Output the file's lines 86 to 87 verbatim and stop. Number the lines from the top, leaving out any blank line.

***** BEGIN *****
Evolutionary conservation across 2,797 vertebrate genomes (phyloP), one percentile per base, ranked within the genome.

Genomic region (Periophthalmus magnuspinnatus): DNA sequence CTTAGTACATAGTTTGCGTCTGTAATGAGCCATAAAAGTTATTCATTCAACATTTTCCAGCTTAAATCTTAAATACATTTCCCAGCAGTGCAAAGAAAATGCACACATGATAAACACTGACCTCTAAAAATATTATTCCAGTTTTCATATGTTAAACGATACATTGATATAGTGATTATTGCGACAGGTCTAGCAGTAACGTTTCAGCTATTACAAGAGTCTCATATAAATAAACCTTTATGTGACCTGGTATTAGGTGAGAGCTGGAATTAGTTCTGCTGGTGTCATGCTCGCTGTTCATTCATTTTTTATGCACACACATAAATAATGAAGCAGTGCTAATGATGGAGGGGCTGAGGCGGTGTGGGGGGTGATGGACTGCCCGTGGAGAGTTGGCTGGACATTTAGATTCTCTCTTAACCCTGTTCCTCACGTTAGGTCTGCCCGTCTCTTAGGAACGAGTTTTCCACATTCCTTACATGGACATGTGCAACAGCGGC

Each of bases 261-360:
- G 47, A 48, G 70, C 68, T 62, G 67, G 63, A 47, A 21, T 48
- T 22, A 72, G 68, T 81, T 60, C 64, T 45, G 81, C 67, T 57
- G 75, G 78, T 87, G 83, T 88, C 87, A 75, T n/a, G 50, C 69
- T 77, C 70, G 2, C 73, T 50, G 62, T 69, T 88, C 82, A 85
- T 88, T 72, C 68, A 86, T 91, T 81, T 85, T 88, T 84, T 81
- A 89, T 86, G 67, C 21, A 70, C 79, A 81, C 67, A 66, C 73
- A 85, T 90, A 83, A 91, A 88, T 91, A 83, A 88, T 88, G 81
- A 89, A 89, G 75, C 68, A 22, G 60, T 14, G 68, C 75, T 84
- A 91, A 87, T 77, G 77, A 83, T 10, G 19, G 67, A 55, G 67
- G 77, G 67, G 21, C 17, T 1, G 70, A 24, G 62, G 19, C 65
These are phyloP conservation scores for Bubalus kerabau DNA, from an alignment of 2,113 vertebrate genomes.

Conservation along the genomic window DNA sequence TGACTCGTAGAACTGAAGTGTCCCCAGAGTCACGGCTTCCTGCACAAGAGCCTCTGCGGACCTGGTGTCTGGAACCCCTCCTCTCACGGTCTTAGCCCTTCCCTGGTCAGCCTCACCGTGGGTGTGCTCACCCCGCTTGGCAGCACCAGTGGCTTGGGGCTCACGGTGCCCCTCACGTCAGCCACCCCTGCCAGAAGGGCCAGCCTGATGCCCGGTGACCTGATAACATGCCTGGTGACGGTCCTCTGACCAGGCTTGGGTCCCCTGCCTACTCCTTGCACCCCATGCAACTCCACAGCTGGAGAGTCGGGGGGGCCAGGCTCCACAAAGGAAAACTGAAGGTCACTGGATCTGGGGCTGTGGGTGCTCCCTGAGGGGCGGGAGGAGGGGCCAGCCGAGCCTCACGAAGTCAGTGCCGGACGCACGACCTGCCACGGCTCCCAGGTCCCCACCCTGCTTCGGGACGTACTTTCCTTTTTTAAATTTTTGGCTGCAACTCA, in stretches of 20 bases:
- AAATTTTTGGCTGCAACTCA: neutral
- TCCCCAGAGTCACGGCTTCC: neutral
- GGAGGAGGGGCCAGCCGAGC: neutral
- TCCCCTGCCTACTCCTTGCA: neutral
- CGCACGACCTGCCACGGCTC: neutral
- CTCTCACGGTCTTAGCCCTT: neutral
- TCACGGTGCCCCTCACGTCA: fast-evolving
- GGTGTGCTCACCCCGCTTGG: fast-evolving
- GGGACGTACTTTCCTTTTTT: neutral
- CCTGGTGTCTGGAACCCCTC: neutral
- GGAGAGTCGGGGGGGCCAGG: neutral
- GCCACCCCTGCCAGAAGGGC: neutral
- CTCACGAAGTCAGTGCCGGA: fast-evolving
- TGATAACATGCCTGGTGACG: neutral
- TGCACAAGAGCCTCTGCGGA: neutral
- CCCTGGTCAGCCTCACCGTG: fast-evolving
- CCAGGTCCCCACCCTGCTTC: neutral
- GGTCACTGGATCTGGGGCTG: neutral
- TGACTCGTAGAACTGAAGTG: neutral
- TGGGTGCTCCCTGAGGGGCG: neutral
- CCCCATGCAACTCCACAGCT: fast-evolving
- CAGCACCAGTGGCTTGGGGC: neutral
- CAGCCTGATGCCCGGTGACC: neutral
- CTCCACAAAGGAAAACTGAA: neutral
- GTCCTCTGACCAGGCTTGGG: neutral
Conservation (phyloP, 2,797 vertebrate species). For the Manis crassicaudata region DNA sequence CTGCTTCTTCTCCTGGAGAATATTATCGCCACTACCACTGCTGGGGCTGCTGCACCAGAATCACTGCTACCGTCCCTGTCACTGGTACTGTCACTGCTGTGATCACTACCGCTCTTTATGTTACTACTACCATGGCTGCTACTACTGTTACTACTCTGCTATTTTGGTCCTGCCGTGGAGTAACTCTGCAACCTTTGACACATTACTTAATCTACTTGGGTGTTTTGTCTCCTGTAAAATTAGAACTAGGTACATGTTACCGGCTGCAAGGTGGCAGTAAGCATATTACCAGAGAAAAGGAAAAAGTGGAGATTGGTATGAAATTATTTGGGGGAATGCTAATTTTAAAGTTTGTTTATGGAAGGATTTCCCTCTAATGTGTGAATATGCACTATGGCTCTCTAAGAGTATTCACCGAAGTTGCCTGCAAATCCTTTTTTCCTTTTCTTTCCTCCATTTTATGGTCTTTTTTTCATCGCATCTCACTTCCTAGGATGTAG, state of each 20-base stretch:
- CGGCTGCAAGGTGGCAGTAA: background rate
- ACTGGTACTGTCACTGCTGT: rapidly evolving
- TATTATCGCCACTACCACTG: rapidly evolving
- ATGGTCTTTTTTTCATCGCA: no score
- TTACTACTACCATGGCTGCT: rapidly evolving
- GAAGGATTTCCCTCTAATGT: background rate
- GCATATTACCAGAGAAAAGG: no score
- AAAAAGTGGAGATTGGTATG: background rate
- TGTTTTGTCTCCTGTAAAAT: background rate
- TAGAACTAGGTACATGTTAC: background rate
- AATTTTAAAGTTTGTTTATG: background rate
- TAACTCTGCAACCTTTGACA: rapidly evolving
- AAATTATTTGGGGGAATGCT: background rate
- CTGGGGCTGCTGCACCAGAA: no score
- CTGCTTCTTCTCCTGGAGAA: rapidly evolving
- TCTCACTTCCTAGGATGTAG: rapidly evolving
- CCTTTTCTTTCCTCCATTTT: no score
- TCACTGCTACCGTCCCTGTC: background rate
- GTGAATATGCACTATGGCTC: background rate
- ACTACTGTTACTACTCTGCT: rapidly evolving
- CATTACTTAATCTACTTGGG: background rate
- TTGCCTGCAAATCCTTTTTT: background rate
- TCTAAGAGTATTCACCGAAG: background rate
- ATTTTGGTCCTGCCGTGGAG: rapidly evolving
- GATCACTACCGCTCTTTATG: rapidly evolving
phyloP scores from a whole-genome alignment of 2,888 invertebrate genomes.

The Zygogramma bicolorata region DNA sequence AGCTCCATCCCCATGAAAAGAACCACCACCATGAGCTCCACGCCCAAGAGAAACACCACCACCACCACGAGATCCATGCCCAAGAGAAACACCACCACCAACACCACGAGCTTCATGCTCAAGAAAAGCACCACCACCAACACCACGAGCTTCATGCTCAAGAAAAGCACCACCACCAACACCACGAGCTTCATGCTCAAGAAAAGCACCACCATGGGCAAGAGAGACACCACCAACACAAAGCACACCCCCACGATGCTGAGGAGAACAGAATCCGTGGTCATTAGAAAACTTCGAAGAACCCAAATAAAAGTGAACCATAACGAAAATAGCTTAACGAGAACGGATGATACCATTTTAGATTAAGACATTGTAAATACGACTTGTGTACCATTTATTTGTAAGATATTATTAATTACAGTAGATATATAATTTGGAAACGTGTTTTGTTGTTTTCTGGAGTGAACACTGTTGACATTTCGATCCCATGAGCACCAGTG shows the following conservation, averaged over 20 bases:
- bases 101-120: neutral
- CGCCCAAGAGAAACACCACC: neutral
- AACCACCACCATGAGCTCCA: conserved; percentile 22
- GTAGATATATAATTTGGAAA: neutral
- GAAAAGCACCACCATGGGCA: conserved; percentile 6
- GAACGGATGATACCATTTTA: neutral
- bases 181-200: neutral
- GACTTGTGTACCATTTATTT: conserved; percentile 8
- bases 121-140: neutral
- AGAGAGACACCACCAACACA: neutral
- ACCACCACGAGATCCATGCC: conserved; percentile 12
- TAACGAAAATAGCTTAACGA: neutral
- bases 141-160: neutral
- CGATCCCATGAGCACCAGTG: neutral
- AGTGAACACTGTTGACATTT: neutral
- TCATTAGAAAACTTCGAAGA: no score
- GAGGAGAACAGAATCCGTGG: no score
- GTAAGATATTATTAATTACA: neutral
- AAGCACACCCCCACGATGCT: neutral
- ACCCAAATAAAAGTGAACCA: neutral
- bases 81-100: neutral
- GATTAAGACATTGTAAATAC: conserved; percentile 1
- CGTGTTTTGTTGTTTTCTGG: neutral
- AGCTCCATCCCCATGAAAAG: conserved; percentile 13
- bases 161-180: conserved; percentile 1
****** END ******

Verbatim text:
- GTAAGATATTATTAATTACA: neutral
- AAGCACACCCCCACGATGCT: neutral